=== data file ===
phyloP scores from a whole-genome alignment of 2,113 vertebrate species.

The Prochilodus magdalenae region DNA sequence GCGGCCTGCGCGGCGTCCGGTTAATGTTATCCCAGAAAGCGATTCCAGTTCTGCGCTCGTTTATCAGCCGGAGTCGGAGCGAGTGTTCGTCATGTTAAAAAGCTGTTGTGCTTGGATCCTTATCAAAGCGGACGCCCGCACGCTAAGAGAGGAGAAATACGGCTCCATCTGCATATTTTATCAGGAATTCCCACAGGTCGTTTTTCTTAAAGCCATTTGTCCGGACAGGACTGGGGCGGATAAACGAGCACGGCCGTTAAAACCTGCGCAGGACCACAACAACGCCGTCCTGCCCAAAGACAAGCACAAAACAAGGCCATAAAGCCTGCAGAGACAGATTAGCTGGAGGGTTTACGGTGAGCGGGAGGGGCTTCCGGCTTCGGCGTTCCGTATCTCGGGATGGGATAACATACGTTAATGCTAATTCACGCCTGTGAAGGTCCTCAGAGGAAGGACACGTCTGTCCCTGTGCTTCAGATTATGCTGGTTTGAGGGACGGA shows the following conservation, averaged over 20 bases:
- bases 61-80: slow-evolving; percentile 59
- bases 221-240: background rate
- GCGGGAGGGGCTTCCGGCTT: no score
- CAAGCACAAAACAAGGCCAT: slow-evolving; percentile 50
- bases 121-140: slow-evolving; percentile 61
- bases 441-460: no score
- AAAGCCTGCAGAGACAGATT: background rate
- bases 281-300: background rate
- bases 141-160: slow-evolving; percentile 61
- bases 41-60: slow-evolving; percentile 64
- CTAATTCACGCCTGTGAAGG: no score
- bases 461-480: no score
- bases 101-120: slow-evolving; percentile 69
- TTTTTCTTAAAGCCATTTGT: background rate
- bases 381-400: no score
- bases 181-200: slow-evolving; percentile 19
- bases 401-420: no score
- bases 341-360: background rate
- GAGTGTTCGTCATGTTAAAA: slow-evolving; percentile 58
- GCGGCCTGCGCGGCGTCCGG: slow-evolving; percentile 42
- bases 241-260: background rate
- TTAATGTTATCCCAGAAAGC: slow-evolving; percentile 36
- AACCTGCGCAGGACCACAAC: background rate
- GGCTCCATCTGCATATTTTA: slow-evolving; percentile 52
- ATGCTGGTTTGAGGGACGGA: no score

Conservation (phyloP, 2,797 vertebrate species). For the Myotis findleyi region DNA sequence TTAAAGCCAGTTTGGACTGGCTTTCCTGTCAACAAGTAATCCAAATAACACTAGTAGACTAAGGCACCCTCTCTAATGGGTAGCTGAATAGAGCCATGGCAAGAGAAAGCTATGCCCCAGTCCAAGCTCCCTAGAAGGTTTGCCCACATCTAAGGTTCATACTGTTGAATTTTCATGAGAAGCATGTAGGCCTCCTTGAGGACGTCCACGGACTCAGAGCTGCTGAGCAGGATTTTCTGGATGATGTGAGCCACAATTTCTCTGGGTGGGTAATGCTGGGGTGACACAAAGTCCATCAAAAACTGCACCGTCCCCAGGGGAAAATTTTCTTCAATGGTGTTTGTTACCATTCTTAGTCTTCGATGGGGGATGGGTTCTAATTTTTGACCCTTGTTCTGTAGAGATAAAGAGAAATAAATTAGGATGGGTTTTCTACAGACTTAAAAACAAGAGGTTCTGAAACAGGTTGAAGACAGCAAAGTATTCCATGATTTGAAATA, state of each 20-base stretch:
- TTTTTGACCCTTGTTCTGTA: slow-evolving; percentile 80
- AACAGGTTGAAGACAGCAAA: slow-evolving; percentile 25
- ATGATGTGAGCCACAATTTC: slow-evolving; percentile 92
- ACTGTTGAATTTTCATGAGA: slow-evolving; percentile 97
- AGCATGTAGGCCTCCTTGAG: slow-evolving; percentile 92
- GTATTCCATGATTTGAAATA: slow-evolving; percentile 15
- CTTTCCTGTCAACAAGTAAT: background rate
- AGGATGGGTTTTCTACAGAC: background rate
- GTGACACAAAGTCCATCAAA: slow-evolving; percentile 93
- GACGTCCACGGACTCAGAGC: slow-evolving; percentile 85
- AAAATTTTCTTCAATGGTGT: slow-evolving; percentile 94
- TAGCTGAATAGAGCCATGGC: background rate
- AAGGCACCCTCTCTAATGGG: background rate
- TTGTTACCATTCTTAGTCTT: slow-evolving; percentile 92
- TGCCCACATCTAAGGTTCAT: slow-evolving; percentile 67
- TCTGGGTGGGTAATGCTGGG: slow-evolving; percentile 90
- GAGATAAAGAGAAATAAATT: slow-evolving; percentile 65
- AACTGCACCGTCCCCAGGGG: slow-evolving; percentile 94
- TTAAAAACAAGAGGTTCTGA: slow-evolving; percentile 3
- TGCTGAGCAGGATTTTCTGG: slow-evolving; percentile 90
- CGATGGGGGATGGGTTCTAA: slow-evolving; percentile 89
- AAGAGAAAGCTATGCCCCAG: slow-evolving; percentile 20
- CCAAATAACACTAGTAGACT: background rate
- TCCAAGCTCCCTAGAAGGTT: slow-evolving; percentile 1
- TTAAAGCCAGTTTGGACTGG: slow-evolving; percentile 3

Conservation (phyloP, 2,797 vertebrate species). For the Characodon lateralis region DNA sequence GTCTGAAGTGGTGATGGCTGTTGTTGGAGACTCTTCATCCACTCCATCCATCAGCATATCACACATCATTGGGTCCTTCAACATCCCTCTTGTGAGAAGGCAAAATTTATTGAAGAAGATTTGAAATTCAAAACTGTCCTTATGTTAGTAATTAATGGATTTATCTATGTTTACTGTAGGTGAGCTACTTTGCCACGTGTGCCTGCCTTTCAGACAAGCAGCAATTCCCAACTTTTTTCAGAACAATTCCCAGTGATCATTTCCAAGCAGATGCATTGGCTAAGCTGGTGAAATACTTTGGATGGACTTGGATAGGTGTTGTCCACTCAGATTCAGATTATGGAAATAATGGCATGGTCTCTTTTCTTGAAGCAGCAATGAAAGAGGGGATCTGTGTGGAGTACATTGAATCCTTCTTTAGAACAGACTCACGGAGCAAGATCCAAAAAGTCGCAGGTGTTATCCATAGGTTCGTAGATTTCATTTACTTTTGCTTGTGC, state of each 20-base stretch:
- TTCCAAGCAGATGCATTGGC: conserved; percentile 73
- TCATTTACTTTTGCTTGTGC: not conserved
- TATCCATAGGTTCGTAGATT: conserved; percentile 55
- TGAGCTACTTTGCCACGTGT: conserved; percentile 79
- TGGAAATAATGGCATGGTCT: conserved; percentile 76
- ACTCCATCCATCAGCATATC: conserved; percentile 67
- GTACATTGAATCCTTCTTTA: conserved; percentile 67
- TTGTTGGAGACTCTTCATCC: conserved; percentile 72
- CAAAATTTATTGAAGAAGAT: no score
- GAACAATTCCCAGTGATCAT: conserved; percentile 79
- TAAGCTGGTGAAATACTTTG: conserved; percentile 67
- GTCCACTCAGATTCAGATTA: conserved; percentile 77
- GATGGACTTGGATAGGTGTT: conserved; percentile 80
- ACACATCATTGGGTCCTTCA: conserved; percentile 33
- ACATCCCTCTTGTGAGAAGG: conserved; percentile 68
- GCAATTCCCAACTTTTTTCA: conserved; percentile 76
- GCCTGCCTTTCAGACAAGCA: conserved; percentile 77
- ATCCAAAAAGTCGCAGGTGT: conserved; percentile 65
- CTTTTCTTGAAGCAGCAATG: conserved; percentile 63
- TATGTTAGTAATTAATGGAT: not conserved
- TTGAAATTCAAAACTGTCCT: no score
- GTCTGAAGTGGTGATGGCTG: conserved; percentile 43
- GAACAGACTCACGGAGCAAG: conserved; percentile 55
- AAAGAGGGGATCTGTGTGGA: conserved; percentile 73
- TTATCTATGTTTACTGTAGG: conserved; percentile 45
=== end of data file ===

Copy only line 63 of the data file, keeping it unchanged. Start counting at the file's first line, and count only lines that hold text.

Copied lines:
- CAAAATTTATTGAAGAAGAT: no score